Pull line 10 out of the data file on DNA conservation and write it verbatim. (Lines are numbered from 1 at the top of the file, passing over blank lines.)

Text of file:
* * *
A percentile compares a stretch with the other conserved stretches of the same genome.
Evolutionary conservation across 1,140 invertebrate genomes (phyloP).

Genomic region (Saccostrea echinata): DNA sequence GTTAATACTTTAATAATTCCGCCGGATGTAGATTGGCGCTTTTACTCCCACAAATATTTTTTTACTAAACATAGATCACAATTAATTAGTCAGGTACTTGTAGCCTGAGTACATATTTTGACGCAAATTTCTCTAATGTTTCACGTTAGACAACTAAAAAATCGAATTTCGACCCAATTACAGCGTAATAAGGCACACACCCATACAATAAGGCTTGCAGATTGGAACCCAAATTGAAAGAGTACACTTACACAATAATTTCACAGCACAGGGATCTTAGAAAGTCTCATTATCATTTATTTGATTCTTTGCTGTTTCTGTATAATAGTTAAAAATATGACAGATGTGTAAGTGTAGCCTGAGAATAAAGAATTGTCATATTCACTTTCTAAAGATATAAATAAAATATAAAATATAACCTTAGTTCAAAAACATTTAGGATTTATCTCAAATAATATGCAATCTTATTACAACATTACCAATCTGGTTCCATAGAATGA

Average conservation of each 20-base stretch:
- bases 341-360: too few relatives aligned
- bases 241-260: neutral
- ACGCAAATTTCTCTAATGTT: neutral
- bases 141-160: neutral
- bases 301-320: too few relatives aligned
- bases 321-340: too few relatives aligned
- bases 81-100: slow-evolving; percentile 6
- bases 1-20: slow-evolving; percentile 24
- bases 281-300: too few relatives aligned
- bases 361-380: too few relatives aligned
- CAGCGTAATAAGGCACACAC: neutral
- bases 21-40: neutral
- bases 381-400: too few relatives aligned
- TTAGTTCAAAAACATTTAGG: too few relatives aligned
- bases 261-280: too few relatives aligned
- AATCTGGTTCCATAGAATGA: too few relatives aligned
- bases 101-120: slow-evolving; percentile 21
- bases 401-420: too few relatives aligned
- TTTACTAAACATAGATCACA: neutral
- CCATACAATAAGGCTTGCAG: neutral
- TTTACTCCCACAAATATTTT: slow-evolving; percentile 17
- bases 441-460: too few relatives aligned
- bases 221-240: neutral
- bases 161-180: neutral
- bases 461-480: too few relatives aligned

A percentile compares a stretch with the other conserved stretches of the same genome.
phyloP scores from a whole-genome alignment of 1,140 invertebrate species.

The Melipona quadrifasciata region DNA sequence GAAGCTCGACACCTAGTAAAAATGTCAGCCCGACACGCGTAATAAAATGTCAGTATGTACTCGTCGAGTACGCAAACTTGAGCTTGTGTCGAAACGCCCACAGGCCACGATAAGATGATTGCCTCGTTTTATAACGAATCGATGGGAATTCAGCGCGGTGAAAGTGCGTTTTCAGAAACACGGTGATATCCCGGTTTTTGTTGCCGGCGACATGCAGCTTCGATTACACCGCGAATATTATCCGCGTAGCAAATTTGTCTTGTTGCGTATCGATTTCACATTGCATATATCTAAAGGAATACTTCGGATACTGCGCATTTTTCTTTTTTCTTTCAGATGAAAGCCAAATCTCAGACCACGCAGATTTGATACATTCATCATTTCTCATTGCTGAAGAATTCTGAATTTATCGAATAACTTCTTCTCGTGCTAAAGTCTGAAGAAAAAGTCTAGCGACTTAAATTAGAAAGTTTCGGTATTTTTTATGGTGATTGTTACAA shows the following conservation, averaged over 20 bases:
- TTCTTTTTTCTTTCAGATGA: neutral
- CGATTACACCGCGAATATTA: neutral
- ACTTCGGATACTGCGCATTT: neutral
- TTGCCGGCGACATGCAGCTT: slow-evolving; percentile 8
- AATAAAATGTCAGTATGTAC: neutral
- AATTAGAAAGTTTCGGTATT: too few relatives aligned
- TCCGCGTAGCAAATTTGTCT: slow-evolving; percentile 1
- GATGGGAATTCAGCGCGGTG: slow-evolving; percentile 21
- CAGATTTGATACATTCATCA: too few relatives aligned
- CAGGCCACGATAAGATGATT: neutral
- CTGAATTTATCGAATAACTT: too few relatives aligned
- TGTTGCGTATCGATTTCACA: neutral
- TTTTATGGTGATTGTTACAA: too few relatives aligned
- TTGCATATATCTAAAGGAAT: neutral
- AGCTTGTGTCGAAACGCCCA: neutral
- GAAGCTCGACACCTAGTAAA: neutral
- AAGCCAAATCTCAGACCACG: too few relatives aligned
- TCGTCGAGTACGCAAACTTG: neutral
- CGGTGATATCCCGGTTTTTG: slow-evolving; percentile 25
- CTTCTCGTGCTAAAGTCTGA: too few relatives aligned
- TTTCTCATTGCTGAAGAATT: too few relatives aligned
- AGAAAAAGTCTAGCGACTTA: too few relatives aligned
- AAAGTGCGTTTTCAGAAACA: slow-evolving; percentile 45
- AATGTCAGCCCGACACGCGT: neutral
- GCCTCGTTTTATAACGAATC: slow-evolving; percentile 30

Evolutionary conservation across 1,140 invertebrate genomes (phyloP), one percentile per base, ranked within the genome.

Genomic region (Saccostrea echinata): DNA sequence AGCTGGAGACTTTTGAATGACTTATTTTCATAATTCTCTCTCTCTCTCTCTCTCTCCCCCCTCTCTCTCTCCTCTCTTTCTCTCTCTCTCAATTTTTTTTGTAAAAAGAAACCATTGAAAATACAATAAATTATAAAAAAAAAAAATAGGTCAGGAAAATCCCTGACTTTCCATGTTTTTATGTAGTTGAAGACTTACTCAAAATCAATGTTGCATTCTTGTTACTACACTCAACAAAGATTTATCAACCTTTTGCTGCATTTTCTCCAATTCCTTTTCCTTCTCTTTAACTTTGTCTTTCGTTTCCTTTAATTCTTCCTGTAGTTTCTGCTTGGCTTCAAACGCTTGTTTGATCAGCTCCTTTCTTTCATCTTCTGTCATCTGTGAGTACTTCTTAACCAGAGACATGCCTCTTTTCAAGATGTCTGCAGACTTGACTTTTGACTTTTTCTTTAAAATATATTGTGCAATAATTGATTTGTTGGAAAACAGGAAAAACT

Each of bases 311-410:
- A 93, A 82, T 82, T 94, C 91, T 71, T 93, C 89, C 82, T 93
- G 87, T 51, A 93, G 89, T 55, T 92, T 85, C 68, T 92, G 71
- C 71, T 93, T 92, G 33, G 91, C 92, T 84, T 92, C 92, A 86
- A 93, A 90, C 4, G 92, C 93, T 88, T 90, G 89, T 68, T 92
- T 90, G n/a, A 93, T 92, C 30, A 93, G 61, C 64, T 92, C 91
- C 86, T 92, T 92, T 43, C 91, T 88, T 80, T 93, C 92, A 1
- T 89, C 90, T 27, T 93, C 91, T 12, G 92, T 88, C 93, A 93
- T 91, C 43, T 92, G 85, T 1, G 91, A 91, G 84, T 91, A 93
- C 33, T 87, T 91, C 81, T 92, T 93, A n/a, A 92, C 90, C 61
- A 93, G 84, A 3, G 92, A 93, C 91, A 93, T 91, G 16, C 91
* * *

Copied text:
- bases 321-340: too few relatives aligned